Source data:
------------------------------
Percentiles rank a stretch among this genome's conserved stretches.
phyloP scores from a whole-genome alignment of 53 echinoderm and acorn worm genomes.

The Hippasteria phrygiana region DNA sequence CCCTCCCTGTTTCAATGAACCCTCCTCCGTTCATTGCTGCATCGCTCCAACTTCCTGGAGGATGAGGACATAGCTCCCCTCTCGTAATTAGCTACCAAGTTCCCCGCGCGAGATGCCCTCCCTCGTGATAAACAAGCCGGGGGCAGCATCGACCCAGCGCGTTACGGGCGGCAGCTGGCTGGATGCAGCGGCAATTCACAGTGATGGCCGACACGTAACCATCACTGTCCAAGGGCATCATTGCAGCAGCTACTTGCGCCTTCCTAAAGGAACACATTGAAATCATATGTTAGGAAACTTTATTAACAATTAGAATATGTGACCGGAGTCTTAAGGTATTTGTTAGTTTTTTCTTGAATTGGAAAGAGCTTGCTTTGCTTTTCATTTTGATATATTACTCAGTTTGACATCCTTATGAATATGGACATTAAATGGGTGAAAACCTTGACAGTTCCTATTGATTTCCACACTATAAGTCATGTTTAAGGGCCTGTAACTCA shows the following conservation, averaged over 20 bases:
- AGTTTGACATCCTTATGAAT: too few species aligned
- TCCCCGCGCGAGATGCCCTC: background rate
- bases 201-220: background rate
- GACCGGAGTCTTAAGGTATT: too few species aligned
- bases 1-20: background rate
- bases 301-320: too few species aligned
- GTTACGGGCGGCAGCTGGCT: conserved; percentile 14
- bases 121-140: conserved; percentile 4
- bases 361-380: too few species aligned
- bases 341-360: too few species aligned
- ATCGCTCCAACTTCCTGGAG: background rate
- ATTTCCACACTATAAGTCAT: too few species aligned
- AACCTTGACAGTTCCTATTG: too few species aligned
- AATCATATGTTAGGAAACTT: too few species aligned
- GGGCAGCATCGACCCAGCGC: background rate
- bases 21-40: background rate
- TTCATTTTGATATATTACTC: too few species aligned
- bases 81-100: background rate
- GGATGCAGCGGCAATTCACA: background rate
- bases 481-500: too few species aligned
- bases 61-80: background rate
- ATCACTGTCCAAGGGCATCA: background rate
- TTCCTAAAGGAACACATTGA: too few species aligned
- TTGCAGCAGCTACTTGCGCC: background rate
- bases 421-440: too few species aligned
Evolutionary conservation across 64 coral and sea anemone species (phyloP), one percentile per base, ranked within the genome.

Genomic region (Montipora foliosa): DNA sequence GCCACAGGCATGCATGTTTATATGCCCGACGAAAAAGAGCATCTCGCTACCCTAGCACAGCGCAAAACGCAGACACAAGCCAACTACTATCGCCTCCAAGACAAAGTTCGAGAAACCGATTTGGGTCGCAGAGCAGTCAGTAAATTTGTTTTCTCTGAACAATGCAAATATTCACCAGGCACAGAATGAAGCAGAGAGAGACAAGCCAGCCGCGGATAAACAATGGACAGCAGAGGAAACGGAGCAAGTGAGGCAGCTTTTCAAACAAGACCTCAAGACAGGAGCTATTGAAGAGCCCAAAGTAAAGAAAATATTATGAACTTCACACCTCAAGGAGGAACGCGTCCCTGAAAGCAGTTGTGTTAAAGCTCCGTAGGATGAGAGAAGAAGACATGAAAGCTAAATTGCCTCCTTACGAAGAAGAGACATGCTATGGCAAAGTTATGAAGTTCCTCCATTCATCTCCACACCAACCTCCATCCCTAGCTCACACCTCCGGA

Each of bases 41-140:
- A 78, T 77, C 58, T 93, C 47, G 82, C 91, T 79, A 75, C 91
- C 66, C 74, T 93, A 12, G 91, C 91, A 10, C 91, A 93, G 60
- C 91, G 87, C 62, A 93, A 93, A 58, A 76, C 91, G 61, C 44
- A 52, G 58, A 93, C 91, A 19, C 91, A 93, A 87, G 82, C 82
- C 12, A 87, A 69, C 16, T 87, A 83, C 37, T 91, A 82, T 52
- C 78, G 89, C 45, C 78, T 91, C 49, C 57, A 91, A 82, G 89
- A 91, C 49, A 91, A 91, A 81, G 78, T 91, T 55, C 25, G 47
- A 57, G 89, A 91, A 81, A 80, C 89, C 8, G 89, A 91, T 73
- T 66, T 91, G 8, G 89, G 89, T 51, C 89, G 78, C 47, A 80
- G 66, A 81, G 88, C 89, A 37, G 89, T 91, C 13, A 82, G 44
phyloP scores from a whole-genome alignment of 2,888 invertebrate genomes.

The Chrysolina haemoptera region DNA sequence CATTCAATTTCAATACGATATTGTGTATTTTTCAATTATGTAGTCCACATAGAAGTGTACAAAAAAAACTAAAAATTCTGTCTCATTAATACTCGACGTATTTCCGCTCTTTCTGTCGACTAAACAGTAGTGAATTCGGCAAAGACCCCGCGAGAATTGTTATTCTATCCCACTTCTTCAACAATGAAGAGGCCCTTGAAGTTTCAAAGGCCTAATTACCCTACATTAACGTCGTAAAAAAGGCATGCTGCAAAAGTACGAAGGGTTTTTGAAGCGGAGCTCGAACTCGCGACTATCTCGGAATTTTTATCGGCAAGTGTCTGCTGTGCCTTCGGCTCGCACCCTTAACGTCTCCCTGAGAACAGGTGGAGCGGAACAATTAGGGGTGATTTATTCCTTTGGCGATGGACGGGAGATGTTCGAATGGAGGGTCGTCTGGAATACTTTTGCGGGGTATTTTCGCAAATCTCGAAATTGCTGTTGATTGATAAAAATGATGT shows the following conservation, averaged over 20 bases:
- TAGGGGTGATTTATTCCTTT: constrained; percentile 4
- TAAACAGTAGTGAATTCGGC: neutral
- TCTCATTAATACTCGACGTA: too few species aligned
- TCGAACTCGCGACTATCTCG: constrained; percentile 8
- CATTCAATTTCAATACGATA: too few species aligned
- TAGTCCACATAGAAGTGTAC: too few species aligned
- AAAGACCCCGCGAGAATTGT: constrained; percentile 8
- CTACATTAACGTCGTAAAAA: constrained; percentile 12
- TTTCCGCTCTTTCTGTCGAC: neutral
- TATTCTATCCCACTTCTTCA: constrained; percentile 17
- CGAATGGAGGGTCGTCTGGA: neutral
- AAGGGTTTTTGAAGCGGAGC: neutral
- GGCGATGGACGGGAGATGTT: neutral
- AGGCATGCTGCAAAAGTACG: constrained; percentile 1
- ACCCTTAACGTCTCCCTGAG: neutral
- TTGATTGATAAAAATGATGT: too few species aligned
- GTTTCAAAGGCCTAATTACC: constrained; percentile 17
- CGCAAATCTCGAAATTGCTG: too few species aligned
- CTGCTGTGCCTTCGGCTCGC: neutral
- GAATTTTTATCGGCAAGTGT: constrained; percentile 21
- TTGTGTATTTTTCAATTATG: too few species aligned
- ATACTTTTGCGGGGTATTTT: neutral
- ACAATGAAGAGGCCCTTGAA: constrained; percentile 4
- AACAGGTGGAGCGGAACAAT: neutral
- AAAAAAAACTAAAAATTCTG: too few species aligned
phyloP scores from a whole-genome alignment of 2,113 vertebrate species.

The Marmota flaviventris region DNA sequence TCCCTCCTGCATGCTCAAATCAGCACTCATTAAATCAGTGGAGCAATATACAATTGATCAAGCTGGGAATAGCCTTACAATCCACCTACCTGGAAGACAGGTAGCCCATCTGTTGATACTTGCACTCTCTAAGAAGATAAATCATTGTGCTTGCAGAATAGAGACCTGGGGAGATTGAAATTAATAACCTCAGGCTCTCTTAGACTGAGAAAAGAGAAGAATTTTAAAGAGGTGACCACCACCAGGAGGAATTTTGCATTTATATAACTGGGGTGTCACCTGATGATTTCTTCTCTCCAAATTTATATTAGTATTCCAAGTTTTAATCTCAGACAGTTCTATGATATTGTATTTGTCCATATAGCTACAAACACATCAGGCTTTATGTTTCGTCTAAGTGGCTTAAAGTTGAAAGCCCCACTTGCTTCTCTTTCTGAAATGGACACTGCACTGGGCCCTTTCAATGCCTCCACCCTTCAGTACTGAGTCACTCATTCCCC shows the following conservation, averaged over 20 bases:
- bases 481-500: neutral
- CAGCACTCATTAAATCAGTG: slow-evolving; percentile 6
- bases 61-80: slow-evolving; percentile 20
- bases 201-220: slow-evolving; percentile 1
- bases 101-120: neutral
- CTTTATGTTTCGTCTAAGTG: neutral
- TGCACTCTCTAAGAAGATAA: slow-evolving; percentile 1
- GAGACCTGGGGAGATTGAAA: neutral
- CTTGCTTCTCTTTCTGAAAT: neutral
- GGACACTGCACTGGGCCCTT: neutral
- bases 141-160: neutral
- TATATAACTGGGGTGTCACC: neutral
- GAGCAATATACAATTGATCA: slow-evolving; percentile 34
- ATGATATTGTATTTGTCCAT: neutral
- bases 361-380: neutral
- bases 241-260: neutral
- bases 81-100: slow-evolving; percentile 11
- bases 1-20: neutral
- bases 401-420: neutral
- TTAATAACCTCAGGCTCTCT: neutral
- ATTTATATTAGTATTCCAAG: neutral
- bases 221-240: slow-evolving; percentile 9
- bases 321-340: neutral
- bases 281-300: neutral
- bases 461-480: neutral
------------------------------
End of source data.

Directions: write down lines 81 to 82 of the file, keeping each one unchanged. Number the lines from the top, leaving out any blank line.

- bases 141-160: neutral
- TATATAACTGGGGTGTCACC: neutral